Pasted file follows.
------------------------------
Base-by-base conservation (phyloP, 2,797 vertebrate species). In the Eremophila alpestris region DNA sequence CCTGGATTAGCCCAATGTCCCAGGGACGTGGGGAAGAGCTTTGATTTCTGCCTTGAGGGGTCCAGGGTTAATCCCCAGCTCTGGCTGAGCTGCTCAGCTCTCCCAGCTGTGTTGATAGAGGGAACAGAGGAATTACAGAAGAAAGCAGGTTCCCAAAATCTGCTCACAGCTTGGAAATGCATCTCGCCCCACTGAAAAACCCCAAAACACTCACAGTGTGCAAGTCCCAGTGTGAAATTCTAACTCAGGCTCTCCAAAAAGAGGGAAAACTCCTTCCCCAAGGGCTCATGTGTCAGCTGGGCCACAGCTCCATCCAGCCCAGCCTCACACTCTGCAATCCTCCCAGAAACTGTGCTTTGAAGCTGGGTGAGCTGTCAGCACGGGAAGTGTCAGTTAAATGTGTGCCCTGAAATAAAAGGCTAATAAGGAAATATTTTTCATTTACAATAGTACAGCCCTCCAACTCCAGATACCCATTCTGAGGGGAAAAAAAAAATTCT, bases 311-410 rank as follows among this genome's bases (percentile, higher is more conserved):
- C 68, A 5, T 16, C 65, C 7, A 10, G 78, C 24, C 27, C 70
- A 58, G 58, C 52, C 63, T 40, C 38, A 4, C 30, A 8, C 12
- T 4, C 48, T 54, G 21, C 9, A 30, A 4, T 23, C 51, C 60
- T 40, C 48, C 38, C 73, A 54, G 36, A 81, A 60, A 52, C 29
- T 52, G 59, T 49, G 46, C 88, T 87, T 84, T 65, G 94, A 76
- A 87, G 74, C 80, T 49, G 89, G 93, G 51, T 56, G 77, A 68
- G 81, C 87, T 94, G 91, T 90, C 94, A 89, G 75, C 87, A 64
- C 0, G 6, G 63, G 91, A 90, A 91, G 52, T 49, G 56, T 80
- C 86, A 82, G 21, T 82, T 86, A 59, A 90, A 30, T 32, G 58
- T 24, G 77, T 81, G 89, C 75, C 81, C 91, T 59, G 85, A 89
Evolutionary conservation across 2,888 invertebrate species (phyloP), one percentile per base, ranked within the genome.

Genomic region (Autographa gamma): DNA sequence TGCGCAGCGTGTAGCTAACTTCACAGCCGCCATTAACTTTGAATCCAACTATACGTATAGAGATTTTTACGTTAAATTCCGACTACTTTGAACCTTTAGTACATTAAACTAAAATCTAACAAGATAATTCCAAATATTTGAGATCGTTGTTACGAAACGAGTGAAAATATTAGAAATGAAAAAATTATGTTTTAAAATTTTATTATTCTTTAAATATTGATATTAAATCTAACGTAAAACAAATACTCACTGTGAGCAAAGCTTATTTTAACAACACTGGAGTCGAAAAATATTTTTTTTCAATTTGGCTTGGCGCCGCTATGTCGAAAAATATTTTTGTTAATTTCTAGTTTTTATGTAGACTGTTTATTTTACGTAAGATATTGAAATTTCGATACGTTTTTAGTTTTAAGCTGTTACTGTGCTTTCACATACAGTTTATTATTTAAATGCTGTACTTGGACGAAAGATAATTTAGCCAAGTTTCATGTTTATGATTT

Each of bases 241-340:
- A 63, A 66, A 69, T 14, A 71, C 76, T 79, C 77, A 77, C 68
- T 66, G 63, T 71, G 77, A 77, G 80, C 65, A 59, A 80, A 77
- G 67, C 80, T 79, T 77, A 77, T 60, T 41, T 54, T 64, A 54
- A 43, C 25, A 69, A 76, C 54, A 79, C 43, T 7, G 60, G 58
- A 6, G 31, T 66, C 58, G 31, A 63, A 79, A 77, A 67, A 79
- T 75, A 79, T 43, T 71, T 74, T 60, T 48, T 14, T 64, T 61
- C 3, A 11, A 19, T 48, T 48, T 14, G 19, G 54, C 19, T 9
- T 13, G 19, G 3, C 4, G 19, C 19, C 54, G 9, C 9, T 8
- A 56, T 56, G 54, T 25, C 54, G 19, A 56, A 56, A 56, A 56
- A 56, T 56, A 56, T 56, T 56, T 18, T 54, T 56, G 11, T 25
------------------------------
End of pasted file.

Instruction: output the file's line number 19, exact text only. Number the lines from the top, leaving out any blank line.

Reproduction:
- A 6, G 31, T 66, C 58, G 31, A 63, A 79, A 77, A 67, A 79